Google Apps Integration Arrives in Zurmo 2.2
If a client emails a Zurmo user on their Gmail account about a future order, the order information and the expected revenue can be plugged directly into Zurmo. An archived version of the correspondence between the user and that client will also be stored under their contact information. In addition, the integration allows the Gmail user to create new contacts in Zurmo based on information from emails.
The makers of the Zurmo CRM platform have released a new version of the technology , a refresh focused on third-party app integrations that allow users to streamline their various Web applications with the Zurmo software.
Launched on Tuesday, Zurmo 2.2 comes equipped with Google Apps integration, allowing users to synchronize information about contacts, meetings and email conversations between their Google and Zurmo accounts.
For instance, if a client emails a Zurmo user on their Gmail account about a future order, the order information and the expected revenue can be plugged into Zurmo. In addition, an archived version of the correspondence between the user and that client will be stored under their contact information in Zurmo. The integration also allows the Gmail user to create new contacts in Zurmo based on information from emails.
Users are also able to sync their Google Calendars with their Zurmo information. So, if a Zurmo user's contact is starting a new business in one year and will need new parts three months from now, the user can set a reminder both in Zurmo and their Google calendar to reach out to that person when the time comes.
Keeping an Eye on Clients
The latest Zurmo update also contains Google Web tracking capabilities, which the company said can help customers develop their sales and marketing strategies. Now, Zurmo users will be able to install a Google Analytics tracker that would let them see what pages their registered customers visit. Users can become registered by filling out an online contact form on the Zurmo user's site, for example. That contact form could contain a cookie with a unique ID that corresponds to the Zurmo user's CRM.
Using the Google Analytics tracker, that Zurmo user could then see if that particular user has been scanning their site to check out prices on a certain part, for instance. The Zurmo user then knows what the customer is in the market for and could then message that client directly to chat about a potential sale.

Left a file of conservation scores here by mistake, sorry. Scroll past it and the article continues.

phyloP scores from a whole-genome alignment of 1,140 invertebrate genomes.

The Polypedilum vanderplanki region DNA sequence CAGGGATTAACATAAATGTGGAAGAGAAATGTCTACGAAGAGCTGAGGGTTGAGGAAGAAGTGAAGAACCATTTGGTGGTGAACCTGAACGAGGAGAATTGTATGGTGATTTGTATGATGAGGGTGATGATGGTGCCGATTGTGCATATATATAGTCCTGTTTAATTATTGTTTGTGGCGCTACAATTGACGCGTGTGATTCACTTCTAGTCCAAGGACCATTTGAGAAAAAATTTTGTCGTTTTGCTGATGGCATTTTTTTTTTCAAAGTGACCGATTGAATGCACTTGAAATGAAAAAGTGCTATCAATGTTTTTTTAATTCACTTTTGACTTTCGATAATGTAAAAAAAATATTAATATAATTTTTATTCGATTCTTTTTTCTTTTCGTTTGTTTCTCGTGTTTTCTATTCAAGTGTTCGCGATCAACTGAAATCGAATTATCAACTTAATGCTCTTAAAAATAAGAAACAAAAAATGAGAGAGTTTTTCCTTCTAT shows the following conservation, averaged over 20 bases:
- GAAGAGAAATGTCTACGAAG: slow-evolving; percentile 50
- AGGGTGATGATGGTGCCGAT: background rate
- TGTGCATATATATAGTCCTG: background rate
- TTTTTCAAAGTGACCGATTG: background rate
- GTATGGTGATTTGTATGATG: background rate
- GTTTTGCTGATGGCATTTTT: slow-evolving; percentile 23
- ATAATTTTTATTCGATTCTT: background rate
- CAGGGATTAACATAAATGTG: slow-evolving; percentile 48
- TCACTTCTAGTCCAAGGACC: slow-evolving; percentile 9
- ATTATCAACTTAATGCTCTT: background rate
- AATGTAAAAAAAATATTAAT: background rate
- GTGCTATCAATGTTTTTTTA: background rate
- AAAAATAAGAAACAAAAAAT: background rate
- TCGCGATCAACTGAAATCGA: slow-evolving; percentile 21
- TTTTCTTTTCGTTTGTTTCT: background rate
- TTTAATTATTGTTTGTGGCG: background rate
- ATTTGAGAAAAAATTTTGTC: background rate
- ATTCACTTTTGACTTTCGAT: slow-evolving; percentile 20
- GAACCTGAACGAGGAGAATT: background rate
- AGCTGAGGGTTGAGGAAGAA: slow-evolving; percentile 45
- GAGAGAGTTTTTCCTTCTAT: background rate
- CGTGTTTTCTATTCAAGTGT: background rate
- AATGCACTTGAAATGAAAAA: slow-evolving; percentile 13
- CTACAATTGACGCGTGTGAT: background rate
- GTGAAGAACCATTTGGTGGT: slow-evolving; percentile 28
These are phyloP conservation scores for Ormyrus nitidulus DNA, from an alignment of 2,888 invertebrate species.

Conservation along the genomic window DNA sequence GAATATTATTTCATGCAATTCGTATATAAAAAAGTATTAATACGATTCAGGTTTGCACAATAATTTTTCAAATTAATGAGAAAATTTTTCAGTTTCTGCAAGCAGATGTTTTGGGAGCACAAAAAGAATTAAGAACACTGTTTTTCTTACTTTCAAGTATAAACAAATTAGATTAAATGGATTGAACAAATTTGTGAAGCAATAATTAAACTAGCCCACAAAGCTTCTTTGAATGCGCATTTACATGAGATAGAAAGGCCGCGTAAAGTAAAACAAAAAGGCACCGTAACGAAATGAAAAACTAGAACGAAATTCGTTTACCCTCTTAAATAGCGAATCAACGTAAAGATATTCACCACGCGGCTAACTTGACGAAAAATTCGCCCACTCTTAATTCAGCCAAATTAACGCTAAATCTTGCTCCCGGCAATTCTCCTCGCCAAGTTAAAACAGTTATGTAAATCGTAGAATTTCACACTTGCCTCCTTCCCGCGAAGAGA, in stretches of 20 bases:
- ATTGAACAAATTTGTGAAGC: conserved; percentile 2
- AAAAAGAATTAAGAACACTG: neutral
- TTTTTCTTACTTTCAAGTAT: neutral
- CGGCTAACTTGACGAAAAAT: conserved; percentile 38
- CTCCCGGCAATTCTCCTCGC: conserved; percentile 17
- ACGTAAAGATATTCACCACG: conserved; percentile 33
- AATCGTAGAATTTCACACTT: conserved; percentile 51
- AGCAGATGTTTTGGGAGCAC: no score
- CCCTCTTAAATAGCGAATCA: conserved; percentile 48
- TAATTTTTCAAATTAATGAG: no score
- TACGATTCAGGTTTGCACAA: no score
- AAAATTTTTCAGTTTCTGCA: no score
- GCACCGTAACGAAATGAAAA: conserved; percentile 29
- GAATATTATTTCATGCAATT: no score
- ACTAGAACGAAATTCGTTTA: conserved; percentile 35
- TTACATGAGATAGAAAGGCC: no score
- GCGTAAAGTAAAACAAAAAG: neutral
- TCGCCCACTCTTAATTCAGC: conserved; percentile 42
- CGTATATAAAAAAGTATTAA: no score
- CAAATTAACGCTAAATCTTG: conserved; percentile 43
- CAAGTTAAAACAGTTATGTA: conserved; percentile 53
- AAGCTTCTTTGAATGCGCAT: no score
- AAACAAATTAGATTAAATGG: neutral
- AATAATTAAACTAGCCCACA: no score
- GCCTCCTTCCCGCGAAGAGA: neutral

The overall information about what consumers are searching for within a Zurmo user's site can also give the company a better idea about upcoming consumer demand, said Zurmo.
"The Google Web tracking capability is a really interesting feature, and it will indeed shed new light on customers and what they're interested in," CRM journalist Chris Bucholtz told CRM buyer. "You may also detect opportunities where customers are inclined toward becoming more engaged with you."
Too Much of an Eye?
"Exposing what you know about the user in Google in the wrong way is going to freak some customers out," Bucholtz noted. "The Web form that customers complete in order to download the cookie needs to be clearer than crystal about what it enables the Zurmo users to collect, because otherwise customers are going to be weirded out."
There is a thin line between accommodating and alarming customers, and navigating that will be a crucial part of the CRM business going forward, said Trip Chowdhry, senior analyst for Global Equities Research.
"The fundamentals of CRM are evolving and that means being able to use Big Data and analytics to anticipate customer need," Chowdhry told CRM Buyer, "but companies are still working to figure out exactly how to do that, and it's a process."
Part of that process should be the right training for sales and marketing forces so they can expand their company's platform without alienating customers, said Bucholtz.
"It's a bit scary to be the first to use newly available types of data, because more than likely you'll be the first one who makes a mistake with it," he pointed out.
"This is an area where vendors who provide this type of sales intelligence should work hard to act as advisors to their customers and think through the do's and don'ts of using data like this," Bucholtz suggested, "and provide ample content, consulting and counseling around it. Otherwise, their customers end up discovering the do's and -- more painfully, the don'ts -- on their own."